This month fifty-seven years ago, Dubai’s ruler visited New York City and Washington, DC, for the first and only time. Just before summer, he had signed over the majority share in onshore oil concessions from a British concern to US-based Continental Oil Company. It was a crossroads moment for Dubai. The arrival of US oilmen was meant to reignite flagging optimism: American can-doism was supposed to locate the ever-elusive oil reserves on whose profits the city’s plans and schemes were being spun. It was also the case that American-made cars had already started to dominate Dubai’s few kilometers of asphalt. All the more plausible, then, that the ruler, Rashid bin Saeed Al Maktoum, did give the alleged “pretty broad hint” that he’d welcome an invitation to the land of highways and oil companies.
Continental’s response to the hint was a three-week itinerary, so compressed it would suffocate the most persistent bout of Wanderlust: three nights in New York for a view from the Empire State Building, a stroll through the Bronx Zoo, a tour of the UN building, and an excursion to Princeton University (framed by the plunge of the Holland Tunnel outbound and the heights of the George Washington Bridge on the return); a train to DC for three nights to visit presidential monuments (in the weeks before their transformation into the backdrop of the March on Washington and Martin Luther King Jr.’s speech), a mosque, Mount Vernon, and the White House; then a flight to Houston to catch another flight to a Texas ranch resort; the next morning a flight to an Oklahoma city whose oil operations had already abandoned it; then a night in Denver for a glimpse of the Rockies; the next morning a chartered plane “over the Grand Canyon” to Phoenix, and from there trips to irrigated deserts, Las Vegas, and the Hoover Dam; the next morning a flight to Los Angeles; the following day a flight to San Francisco and a drive to Muir Woods National Monument; Yosemite National Park the next day; a flight to Chicago for the planetarium and aquarium and an evening flight to Niagara Falls; after one more natural wonder, a flight to Detroit to tour an auto assembly plant, before boarding the ninth and final airplane back to New York.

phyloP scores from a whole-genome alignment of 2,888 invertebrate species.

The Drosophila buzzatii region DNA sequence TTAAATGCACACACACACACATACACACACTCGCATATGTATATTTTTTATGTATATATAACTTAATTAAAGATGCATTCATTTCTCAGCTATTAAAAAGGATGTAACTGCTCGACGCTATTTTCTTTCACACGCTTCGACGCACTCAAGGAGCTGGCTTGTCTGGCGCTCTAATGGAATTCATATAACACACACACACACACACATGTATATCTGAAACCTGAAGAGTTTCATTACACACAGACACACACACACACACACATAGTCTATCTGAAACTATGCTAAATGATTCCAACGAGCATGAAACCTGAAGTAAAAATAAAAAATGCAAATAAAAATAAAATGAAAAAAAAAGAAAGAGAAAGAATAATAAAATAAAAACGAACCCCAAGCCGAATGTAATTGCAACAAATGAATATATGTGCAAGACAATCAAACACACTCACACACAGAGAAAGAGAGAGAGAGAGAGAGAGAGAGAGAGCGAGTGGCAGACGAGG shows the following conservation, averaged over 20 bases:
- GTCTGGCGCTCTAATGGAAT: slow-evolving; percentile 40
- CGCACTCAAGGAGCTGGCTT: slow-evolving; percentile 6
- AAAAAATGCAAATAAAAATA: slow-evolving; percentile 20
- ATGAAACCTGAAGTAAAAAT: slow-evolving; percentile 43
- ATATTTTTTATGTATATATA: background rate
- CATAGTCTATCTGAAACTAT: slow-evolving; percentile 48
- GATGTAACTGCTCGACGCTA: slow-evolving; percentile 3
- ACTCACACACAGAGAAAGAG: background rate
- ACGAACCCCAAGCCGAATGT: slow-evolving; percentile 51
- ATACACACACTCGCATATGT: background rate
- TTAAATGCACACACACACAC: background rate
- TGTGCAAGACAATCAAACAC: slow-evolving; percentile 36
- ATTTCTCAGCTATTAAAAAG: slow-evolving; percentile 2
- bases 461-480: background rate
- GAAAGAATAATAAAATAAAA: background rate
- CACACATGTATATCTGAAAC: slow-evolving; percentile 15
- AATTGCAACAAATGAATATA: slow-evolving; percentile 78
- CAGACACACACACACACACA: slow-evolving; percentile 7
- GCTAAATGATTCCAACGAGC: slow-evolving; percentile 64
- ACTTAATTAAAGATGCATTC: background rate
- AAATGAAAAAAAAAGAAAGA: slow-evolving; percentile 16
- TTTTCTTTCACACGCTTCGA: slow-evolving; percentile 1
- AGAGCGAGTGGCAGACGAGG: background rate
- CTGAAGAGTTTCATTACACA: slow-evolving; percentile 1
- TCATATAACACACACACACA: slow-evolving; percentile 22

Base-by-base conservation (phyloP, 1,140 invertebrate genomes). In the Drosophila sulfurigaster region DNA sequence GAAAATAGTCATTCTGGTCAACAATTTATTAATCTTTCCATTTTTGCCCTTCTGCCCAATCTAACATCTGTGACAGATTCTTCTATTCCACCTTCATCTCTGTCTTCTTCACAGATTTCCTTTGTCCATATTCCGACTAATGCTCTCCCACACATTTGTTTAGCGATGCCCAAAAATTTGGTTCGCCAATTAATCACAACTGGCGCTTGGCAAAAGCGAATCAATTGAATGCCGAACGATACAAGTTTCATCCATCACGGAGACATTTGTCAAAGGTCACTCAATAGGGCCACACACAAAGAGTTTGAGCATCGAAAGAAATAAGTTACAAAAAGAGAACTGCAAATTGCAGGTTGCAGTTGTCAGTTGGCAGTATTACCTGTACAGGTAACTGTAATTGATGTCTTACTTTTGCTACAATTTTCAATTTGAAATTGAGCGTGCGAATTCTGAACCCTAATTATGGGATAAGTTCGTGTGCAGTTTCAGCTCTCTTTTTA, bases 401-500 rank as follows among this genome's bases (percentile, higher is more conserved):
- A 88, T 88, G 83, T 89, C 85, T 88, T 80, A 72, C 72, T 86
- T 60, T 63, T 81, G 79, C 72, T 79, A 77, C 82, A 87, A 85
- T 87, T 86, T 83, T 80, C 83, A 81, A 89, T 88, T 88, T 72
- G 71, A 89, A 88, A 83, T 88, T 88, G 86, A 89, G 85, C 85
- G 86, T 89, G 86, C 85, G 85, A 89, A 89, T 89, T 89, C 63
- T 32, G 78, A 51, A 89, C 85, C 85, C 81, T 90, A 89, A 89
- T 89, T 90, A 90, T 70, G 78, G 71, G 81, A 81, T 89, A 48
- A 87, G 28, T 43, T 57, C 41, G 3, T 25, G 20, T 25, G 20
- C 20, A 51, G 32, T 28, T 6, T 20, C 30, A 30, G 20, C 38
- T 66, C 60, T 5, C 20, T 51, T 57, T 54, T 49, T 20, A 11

The impossible itinerary did not hold. When Dubai’s ruler and his retinue reached Washington, he cut the trip by a week. He likely never got further than the capital. While my search has not been exhaustive, I’ve found no US reporting on the visit. The limited correspondence, clearly subjective, is from British embassy officials in Washington who met a ruler not “favourably impressed by what he has seen.” With hardly concealed relish, another official claimed Rashid “was clearly appalled by the speed and noise of New York and arrived in Washington in an exhausted condition.” Recuperating in the comfort of hotel rooms, Rashid apparently told the official of his “obvious preference for England.”1
Four years ago, an artifact from the unsuccessful trip surfaced on the Twitter feed of Dubai’s current ruler, Rashid’s son Sheikh Mohammed. It’s a familiar touristic snapshot taken from the viewing platform of the Empire State Building. Rashid’s other son Hamdan and some well-known advisers are also identifiable. The photo is hazy, likely a result of the photographer’s unsteady stance atop the world’s tallest building. In a follow-up tweet, Sheikh Mohammed announced “our dream is alive,” with an image of what’s currently known as Dubai Creek Tower, designed as the world’s tallest structure (construction currently halted). One is left to presume that a late summer day in 1963 had a direct influence on the shape of tomorrow’s Dubai.